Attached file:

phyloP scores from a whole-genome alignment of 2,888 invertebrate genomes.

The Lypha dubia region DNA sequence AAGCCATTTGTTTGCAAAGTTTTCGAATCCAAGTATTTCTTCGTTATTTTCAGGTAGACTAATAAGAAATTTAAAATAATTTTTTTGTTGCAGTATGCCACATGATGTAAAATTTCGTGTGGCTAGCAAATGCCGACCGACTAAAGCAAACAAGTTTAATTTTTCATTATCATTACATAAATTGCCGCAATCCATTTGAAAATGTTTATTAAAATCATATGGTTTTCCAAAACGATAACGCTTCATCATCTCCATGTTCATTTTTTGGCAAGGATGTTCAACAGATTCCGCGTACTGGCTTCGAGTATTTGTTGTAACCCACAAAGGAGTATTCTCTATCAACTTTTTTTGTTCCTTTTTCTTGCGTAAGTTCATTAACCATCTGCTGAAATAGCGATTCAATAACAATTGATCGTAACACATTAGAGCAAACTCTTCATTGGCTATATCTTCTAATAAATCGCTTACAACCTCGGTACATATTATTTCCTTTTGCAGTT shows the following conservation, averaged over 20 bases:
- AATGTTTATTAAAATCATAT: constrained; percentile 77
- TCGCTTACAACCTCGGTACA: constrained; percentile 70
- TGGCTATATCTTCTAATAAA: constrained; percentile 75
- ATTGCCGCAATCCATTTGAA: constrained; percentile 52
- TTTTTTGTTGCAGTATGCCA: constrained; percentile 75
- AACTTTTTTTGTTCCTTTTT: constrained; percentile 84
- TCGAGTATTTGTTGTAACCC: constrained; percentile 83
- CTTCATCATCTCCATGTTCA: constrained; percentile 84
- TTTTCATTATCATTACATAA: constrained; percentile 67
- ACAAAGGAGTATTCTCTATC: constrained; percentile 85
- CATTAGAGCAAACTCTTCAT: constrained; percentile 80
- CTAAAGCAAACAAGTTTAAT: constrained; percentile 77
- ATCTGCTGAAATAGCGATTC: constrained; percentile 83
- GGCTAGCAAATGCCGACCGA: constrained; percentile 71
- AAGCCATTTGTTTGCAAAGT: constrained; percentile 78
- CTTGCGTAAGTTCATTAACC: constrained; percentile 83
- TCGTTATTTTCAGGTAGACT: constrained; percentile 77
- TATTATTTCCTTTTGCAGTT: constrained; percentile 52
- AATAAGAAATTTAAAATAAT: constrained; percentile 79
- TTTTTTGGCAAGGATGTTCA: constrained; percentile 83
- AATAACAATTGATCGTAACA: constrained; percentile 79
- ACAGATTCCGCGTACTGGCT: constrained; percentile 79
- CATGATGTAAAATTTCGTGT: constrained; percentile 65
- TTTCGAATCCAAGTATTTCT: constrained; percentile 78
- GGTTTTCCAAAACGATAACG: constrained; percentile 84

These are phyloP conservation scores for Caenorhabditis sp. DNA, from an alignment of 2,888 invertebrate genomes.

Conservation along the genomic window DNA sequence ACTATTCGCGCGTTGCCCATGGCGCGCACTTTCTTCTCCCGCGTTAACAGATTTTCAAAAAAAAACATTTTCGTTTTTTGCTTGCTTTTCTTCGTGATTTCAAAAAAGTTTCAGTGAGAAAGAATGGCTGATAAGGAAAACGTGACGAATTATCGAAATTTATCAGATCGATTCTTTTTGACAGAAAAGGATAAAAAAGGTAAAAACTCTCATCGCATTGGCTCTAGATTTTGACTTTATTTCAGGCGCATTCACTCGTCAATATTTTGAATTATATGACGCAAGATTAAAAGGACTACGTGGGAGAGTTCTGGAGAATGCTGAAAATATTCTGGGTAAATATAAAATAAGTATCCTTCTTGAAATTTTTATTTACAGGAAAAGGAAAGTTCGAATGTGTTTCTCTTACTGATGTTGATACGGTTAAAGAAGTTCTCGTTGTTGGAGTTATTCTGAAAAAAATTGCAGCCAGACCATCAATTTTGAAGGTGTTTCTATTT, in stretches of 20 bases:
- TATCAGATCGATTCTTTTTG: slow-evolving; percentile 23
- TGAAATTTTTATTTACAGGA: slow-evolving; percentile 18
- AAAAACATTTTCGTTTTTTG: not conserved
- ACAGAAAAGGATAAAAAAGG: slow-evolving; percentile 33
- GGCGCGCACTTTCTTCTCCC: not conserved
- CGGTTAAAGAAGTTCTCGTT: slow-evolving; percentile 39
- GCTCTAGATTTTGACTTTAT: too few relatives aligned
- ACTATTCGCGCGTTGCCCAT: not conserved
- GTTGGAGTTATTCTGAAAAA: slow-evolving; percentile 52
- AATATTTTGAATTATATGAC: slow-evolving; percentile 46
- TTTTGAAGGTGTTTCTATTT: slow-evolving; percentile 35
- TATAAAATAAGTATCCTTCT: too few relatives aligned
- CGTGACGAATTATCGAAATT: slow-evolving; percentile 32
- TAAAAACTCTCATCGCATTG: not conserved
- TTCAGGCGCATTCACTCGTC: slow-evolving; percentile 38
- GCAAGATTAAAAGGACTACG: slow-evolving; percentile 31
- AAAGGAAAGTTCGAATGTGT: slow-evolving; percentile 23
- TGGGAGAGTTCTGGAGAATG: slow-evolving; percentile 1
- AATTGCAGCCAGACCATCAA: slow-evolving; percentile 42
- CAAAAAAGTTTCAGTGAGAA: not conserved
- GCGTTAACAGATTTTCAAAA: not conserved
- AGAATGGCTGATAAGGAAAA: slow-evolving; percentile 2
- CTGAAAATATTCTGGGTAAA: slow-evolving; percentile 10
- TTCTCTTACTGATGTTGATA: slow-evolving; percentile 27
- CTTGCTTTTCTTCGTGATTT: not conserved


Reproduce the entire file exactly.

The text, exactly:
phyloP scores from a whole-genome alignment of 2,888 invertebrate genomes.

The Lypha dubia region DNA sequence AAGCCATTTGTTTGCAAAGTTTTCGAATCCAAGTATTTCTTCGTTATTTTCAGGTAGACTAATAAGAAATTTAAAATAATTTTTTTGTTGCAGTATGCCACATGATGTAAAATTTCGTGTGGCTAGCAAATGCCGACCGACTAAAGCAAACAAGTTTAATTTTTCATTATCATTACATAAATTGCCGCAATCCATTTGAAAATGTTTATTAAAATCATATGGTTTTCCAAAACGATAACGCTTCATCATCTCCATGTTCATTTTTTGGCAAGGATGTTCAACAGATTCCGCGTACTGGCTTCGAGTATTTGTTGTAACCCACAAAGGAGTATTCTCTATCAACTTTTTTTGTTCCTTTTTCTTGCGTAAGTTCATTAACCATCTGCTGAAATAGCGATTCAATAACAATTGATCGTAACACATTAGAGCAAACTCTTCATTGGCTATATCTTCTAATAAATCGCTTACAACCTCGGTACATATTATTTCCTTTTGCAGTT shows the following conservation, averaged over 20 bases:
- AATGTTTATTAAAATCATAT: constrained; percentile 77
- TCGCTTACAACCTCGGTACA: constrained; percentile 70
- TGGCTATATCTTCTAATAAA: constrained; percentile 75
- ATTGCCGCAATCCATTTGAA: constrained; percentile 52
- TTTTTTGTTGCAGTATGCCA: constrained; percentile 75
- AACTTTTTTTGTTCCTTTTT: constrained; percentile 84
- TCGAGTATTTGTTGTAACCC: constrained; percentile 83
- CTTCATCATCTCCATGTTCA: constrained; percentile 84
- TTTTCATTATCATTACATAA: constrained; percentile 67
- ACAAAGGAGTATTCTCTATC: constrained; percentile 85
- CATTAGAGCAAACTCTTCAT: constrained; percentile 80
- CTAAAGCAAACAAGTTTAAT: constrained; percentile 77
- ATCTGCTGAAATAGCGATTC: constrained; percentile 83
- GGCTAGCAAATGCCGACCGA: constrained; percentile 71
- AAGCCATTTGTTTGCAAAGT: constrained; percentile 78
- CTTGCGTAAGTTCATTAACC: constrained; percentile 83
- TCGTTATTTTCAGGTAGACT: constrained; percentile 77
- TATTATTTCCTTTTGCAGTT: constrained; percentile 52
- AATAAGAAATTTAAAATAAT: constrained; percentile 79
- TTTTTTGGCAAGGATGTTCA: constrained; percentile 83
- AATAACAATTGATCGTAACA: constrained; percentile 79
- ACAGATTCCGCGTACTGGCT: constrained; percentile 79
- CATGATGTAAAATTTCGTGT: constrained; percentile 65
- TTTCGAATCCAAGTATTTCT: constrained; percentile 78
- GGTTTTCCAAAACGATAACG: constrained; percentile 84

These are phyloP conservation scores for Caenorhabditis sp. DNA, from an alignment of 2,888 invertebrate genomes.

Conservation along the genomic window DNA sequence ACTATTCGCGCGTTGCCCATGGCGCGCACTTTCTTCTCCCGCGTTAACAGATTTTCAAAAAAAAACATTTTCGTTTTTTGCTTGCTTTTCTTCGTGATTTCAAAAAAGTTTCAGTGAGAAAGAATGGCTGATAAGGAAAACGTGACGAATTATCGAAATTTATCAGATCGATTCTTTTTGACAGAAAAGGATAAAAAAGGTAAAAACTCTCATCGCATTGGCTCTAGATTTTGACTTTATTTCAGGCGCATTCACTCGTCAATATTTTGAATTATATGACGCAAGATTAAAAGGACTACGTGGGAGAGTTCTGGAGAATGCTGAAAATATTCTGGGTAAATATAAAATAAGTATCCTTCTTGAAATTTTTATTTACAGGAAAAGGAAAGTTCGAATGTGTTTCTCTTACTGATGTTGATACGGTTAAAGAAGTTCTCGTTGTTGGAGTTATTCTGAAAAAAATTGCAGCCAGACCATCAATTTTGAAGGTGTTTCTATTT, in stretches of 20 bases:
- TATCAGATCGATTCTTTTTG: slow-evolving; percentile 23
- TGAAATTTTTATTTACAGGA: slow-evolving; percentile 18
- AAAAACATTTTCGTTTTTTG: not conserved
- ACAGAAAAGGATAAAAAAGG: slow-evolving; percentile 33
- GGCGCGCACTTTCTTCTCCC: not conserved
- CGGTTAAAGAAGTTCTCGTT: slow-evolving; percentile 39
- GCTCTAGATTTTGACTTTAT: too few relatives aligned
- ACTATTCGCGCGTTGCCCAT: not conserved
- GTTGGAGTTATTCTGAAAAA: slow-evolving; percentile 52
- AATATTTTGAATTATATGAC: slow-evolving; percentile 46
- TTTTGAAGGTGTTTCTATTT: slow-evolving; percentile 35
- TATAAAATAAGTATCCTTCT: too few relatives aligned
- CGTGACGAATTATCGAAATT: slow-evolving; percentile 32
- TAAAAACTCTCATCGCATTG: not conserved
- TTCAGGCGCATTCACTCGTC: slow-evolving; percentile 38
- GCAAGATTAAAAGGACTACG: slow-evolving; percentile 31
- AAAGGAAAGTTCGAATGTGT: slow-evolving; percentile 23
- TGGGAGAGTTCTGGAGAATG: slow-evolving; percentile 1
- AATTGCAGCCAGACCATCAA: slow-evolving; percentile 42
- CAAAAAAGTTTCAGTGAGAA: not conserved
- GCGTTAACAGATTTTCAAAA: not conserved
- AGAATGGCTGATAAGGAAAA: slow-evolving; percentile 2
- CTGAAAATATTCTGGGTAAA: slow-evolving; percentile 10
- TTCTCTTACTGATGTTGATA: slow-evolving; percentile 27
- CTTGCTTTTCTTCGTGATTT: not conserved